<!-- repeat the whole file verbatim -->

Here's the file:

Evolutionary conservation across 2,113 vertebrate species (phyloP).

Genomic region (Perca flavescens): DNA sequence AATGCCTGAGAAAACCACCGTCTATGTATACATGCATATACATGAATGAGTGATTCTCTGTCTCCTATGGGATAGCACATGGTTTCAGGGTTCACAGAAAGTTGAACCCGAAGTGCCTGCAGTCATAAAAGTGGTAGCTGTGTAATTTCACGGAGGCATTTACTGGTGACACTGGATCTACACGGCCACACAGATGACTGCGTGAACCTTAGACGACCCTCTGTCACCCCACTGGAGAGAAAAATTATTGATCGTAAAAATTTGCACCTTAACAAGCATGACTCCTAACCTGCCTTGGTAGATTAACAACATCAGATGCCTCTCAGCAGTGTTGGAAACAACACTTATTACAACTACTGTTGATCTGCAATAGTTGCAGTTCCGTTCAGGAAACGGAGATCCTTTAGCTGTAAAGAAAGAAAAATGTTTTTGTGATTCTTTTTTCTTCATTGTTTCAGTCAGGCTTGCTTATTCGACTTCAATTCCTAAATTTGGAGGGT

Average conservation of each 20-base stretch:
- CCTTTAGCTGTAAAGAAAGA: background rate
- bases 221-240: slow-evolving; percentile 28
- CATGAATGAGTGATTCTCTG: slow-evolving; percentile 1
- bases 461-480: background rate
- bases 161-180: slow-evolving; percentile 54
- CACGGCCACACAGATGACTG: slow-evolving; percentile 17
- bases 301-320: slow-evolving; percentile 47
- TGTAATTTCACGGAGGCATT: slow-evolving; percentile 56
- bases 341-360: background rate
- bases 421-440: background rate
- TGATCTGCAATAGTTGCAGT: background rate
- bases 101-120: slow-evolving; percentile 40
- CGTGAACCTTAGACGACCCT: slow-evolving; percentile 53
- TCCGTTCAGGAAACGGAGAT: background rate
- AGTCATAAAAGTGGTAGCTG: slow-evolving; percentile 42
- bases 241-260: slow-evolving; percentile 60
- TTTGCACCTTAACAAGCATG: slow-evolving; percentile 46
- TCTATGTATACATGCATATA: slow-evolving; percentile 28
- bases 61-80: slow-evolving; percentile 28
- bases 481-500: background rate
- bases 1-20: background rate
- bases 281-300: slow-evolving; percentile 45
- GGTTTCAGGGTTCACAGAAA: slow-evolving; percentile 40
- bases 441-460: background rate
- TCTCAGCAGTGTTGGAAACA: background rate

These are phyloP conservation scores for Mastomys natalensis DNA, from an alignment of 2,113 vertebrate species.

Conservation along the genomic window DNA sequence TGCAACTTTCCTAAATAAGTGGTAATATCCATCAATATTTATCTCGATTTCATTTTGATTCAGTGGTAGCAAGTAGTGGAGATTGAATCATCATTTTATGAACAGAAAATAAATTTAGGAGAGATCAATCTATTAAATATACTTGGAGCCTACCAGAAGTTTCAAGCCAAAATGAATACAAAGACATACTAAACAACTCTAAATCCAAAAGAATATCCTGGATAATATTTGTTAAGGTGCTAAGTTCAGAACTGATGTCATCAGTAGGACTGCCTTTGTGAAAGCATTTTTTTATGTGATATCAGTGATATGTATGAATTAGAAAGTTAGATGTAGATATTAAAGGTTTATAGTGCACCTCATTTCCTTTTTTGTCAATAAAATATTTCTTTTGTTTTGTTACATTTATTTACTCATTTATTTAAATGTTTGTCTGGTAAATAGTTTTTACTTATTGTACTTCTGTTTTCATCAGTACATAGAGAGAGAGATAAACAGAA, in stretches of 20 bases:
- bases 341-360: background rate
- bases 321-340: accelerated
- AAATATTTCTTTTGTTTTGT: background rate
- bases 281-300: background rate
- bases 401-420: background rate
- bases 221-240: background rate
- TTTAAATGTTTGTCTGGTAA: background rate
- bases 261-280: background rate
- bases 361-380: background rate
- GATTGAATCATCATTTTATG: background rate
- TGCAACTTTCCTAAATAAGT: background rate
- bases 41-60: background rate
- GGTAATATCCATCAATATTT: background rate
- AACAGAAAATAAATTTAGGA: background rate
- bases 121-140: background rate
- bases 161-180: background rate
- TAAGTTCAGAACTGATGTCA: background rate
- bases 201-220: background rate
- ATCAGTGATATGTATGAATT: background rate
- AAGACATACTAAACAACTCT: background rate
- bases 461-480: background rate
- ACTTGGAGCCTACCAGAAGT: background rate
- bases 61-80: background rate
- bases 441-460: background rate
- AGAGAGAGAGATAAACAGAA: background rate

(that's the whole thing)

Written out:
Evolutionary conservation across 2,113 vertebrate species (phyloP).

Genomic region (Perca flavescens): DNA sequence AATGCCTGAGAAAACCACCGTCTATGTATACATGCATATACATGAATGAGTGATTCTCTGTCTCCTATGGGATAGCACATGGTTTCAGGGTTCACAGAAAGTTGAACCCGAAGTGCCTGCAGTCATAAAAGTGGTAGCTGTGTAATTTCACGGAGGCATTTACTGGTGACACTGGATCTACACGGCCACACAGATGACTGCGTGAACCTTAGACGACCCTCTGTCACCCCACTGGAGAGAAAAATTATTGATCGTAAAAATTTGCACCTTAACAAGCATGACTCCTAACCTGCCTTGGTAGATTAACAACATCAGATGCCTCTCAGCAGTGTTGGAAACAACACTTATTACAACTACTGTTGATCTGCAATAGTTGCAGTTCCGTTCAGGAAACGGAGATCCTTTAGCTGTAAAGAAAGAAAAATGTTTTTGTGATTCTTTTTTCTTCATTGTTTCAGTCAGGCTTGCTTATTCGACTTCAATTCCTAAATTTGGAGGGT

Average conservation of each 20-base stretch:
- CCTTTAGCTGTAAAGAAAGA: background rate
- bases 221-240: slow-evolving; percentile 28
- CATGAATGAGTGATTCTCTG: slow-evolving; percentile 1
- bases 461-480: background rate
- bases 161-180: slow-evolving; percentile 54
- CACGGCCACACAGATGACTG: slow-evolving; percentile 17
- bases 301-320: slow-evolving; percentile 47
- TGTAATTTCACGGAGGCATT: slow-evolving; percentile 56
- bases 341-360: background rate
- bases 421-440: background rate
- TGATCTGCAATAGTTGCAGT: background rate
- bases 101-120: slow-evolving; percentile 40
- CGTGAACCTTAGACGACCCT: slow-evolving; percentile 53
- TCCGTTCAGGAAACGGAGAT: background rate
- AGTCATAAAAGTGGTAGCTG: slow-evolving; percentile 42
- bases 241-260: slow-evolving; percentile 60
- TTTGCACCTTAACAAGCATG: slow-evolving; percentile 46
- TCTATGTATACATGCATATA: slow-evolving; percentile 28
- bases 61-80: slow-evolving; percentile 28
- bases 481-500: background rate
- bases 1-20: background rate
- bases 281-300: slow-evolving; percentile 45
- GGTTTCAGGGTTCACAGAAA: slow-evolving; percentile 40
- bases 441-460: background rate
- TCTCAGCAGTGTTGGAAACA: background rate

These are phyloP conservation scores for Mastomys natalensis DNA, from an alignment of 2,113 vertebrate species.

Conservation along the genomic window DNA sequence TGCAACTTTCCTAAATAAGTGGTAATATCCATCAATATTTATCTCGATTTCATTTTGATTCAGTGGTAGCAAGTAGTGGAGATTGAATCATCATTTTATGAACAGAAAATAAATTTAGGAGAGATCAATCTATTAAATATACTTGGAGCCTACCAGAAGTTTCAAGCCAAAATGAATACAAAGACATACTAAACAACTCTAAATCCAAAAGAATATCCTGGATAATATTTGTTAAGGTGCTAAGTTCAGAACTGATGTCATCAGTAGGACTGCCTTTGTGAAAGCATTTTTTTATGTGATATCAGTGATATGTATGAATTAGAAAGTTAGATGTAGATATTAAAGGTTTATAGTGCACCTCATTTCCTTTTTTGTCAATAAAATATTTCTTTTGTTTTGTTACATTTATTTACTCATTTATTTAAATGTTTGTCTGGTAAATAGTTTTTACTTATTGTACTTCTGTTTTCATCAGTACATAGAGAGAGAGATAAACAGAA, in stretches of 20 bases:
- bases 341-360: background rate
- bases 321-340: accelerated
- AAATATTTCTTTTGTTTTGT: background rate
- bases 281-300: background rate
- bases 401-420: background rate
- bases 221-240: background rate
- TTTAAATGTTTGTCTGGTAA: background rate
- bases 261-280: background rate
- bases 361-380: background rate
- GATTGAATCATCATTTTATG: background rate
- TGCAACTTTCCTAAATAAGT: background rate
- bases 41-60: background rate
- GGTAATATCCATCAATATTT: background rate
- AACAGAAAATAAATTTAGGA: background rate
- bases 121-140: background rate
- bases 161-180: background rate
- TAAGTTCAGAACTGATGTCA: background rate
- bases 201-220: background rate
- ATCAGTGATATGTATGAATT: background rate
- AAGACATACTAAACAACTCT: background rate
- bases 461-480: background rate
- ACTTGGAGCCTACCAGAAGT: background rate
- bases 61-80: background rate
- bases 441-460: background rate
- AGAGAGAGAGATAAACAGAA: background rate